As marketing professionals, we tend to look at everything through an advertising filter, even during our off-hours. For fun, we share great subject lines, take screenshots of eye-catching retargeting ads and watch full video ads on YouTube, even when we can skip the ad after four seconds. We pore over “junk” mail and read catalogs cover to cover. We “like” Facebook ads, just to see what happens next.
We even approach the most universal dilemma of the day – “what’s for dinner?” – with a marketing slant. If we were chefs by profession, our take on popular meal kit delivery services would be much different. But as marketers, we are just as interested in the brand building as the perfectly proportioned spice packets.
Here’s what our recent experience with Blue Apron meal kits reminds us about the essential ingredients of effective marketing (as well as incorporating kale into a healthy dinner).
The Main Ingredient: Solve a Problem
Solving a problem is the keystone of all marketing. Blue Apron and other meal kit delivery services offer an easy solution to the common time-consuming challenge of planning, shopping and preparing a meal.
Takeaway: Whatever you are selling, focus on the benefits to the end-user.
Mise En Place: Everything In Place
Top chefs stress the importance of prep time, to make sure all the essential tools and ingredients are in place and easy to find. This same principle applies to building a brand through a well-planned marketing campaign from the start.
While lamenting my lack of a dinner plan to a colleague, she forwarded me a Blue Apron email with a coupon code and said her family was enjoying the service. I was familiar with the brand because I had seen Blue Apron ads on Facebook and noticed some friends were fans. Blue Apron had everything in place to convince me to give them a try: a friend’s recommendation, a coupon code that worked and brand recognition through social media. This was no coincidence; it was a well-coordinated effort to get my business.
Takeaway: Think about where your customers will find you and take the time to develop a consistent, multi-channel marketing plan.
A Good Presentation Makes It More Appetizing
“That looks good!” A great meal employs all the senses – it smells good, looks good, and has a nice texture. Great marketing invokes the senses too. The Blue Apron website is visually pleasing and easy to navigate. The site’s images are beautifully photographed, and the meals look delicious. The shipping box and meal kit are nicely branded. The recipe card is well designed and printed on high quality paper stock. Blue Apron purposefully makes a great presentation at every step, with top quality details you can see, feel and taste.
Takeaway: Pay attention to the details. Good photography, clean design and quality packaging can really make a difference and will set your business above your competitors.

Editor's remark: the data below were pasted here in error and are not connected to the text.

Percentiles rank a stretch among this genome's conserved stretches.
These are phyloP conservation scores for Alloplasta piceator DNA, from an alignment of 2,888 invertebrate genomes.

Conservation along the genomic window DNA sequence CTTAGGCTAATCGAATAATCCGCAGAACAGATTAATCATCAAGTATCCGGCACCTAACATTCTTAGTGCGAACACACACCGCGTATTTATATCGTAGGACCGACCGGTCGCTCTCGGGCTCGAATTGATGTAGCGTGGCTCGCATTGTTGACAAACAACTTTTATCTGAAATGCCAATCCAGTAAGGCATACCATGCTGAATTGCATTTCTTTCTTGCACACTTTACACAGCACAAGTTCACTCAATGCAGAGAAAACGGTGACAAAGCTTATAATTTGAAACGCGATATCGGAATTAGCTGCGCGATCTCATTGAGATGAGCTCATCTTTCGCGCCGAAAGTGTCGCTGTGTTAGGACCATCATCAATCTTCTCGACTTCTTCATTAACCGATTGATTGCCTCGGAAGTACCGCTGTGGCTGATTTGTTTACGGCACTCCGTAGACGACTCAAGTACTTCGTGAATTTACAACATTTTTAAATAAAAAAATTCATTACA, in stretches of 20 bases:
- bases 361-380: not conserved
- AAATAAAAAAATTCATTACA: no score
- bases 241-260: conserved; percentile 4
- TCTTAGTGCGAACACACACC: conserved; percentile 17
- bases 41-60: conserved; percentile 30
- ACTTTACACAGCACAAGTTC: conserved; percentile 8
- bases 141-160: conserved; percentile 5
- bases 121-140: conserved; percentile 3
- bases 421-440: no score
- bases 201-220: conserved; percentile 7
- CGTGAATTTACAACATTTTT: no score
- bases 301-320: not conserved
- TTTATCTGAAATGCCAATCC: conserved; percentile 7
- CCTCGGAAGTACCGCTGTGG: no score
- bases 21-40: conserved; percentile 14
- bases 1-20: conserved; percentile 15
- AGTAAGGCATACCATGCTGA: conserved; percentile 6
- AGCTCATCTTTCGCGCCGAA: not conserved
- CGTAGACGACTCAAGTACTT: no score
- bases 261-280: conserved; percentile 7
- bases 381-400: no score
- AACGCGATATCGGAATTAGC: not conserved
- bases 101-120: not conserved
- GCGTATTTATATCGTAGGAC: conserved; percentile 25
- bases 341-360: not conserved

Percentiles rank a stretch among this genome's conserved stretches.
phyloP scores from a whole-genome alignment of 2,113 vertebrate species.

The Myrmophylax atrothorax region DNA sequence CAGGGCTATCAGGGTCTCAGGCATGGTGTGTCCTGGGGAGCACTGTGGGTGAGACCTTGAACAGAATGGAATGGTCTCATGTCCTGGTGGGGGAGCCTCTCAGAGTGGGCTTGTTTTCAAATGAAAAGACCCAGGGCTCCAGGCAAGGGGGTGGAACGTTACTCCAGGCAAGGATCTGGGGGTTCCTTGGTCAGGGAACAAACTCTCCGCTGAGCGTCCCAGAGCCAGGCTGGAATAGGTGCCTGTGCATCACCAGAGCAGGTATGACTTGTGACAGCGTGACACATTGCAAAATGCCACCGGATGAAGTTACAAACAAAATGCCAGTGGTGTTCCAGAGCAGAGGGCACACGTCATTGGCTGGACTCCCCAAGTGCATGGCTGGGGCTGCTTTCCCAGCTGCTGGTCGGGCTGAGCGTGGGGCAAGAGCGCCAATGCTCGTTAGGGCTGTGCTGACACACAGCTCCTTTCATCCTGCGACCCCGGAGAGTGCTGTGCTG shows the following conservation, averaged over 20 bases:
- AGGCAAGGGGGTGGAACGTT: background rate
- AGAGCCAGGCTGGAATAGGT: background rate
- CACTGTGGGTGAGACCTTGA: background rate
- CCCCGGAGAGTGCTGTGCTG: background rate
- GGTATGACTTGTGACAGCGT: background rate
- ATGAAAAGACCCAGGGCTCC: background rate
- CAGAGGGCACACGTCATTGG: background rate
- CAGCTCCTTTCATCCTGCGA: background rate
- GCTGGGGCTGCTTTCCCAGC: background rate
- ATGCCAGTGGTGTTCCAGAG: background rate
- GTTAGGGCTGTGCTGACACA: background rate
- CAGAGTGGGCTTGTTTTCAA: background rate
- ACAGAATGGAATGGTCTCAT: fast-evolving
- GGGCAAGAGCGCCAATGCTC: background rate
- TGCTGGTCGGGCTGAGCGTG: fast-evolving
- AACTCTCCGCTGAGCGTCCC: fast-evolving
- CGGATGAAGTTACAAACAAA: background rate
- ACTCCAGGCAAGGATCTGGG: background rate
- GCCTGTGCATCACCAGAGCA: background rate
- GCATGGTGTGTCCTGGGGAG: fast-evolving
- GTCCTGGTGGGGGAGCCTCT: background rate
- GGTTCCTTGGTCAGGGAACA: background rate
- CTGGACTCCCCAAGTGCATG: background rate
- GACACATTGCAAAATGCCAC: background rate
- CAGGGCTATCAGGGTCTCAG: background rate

Easy to Follow Recipe
How many times have you scrolled through Pinterest or flipped through a cookbook and ruled out a recipe because it seemed too complicated? Blue Apron simplifies meal preparation – but more importantly, they make it easy to join, select meals and pause meals. They offer free shipping with an exact shipping date. They also make it easy to cancel a plan or contact customer service.
Takeaway: Keep it simple. Make it easy for customers to buy your products. Most customers want to know about return policies and shipping before placing an order, so make sure this information is easy to find.
Share a Meal With Friends
“Try this!” A delicious meal is even better when shared with friends. Blue Apron does a great job of turning happy customers into brand ambassadors through social engagement. They encourage customers to share their meal pictures on Shapchat, Facebook and Instagram. They rely on the power of referrals, allowing members to send free meals to friends and family.
Takeaway: Encourage customers to share pictures, reviews and referrals.
Adjust to Taste
A favorite recipe evolves over time, with substitutions and adjustments. While this blog post was in the works, Internet Retailer published a story about Blue Apron’s recent IPO filing. According to Internet Retailer, Blue Apron spent about 17% of its total operational spending on marketing last year. In fact, Blue Apron warns potential investors of the high cost of acquiring and retaining customers. Notably, Blue Apron reported 92% of revenue in 2016 came from repeat customers.
Takeaway: Customer acquisition can take a big chunk of your budget. Good marketing analytics are necessary to assess the costs and returns of your marketing spend. Just as you modify a recipe to your taste, you’ll need to evaluate and adjust your marketing plan, using analytics to guide you. In addition to marketing, it is also important to consider the other ingredients that affect customer acquisition and retention such as fulfillment, operations and competition.
Learn more about Marketing Analytics.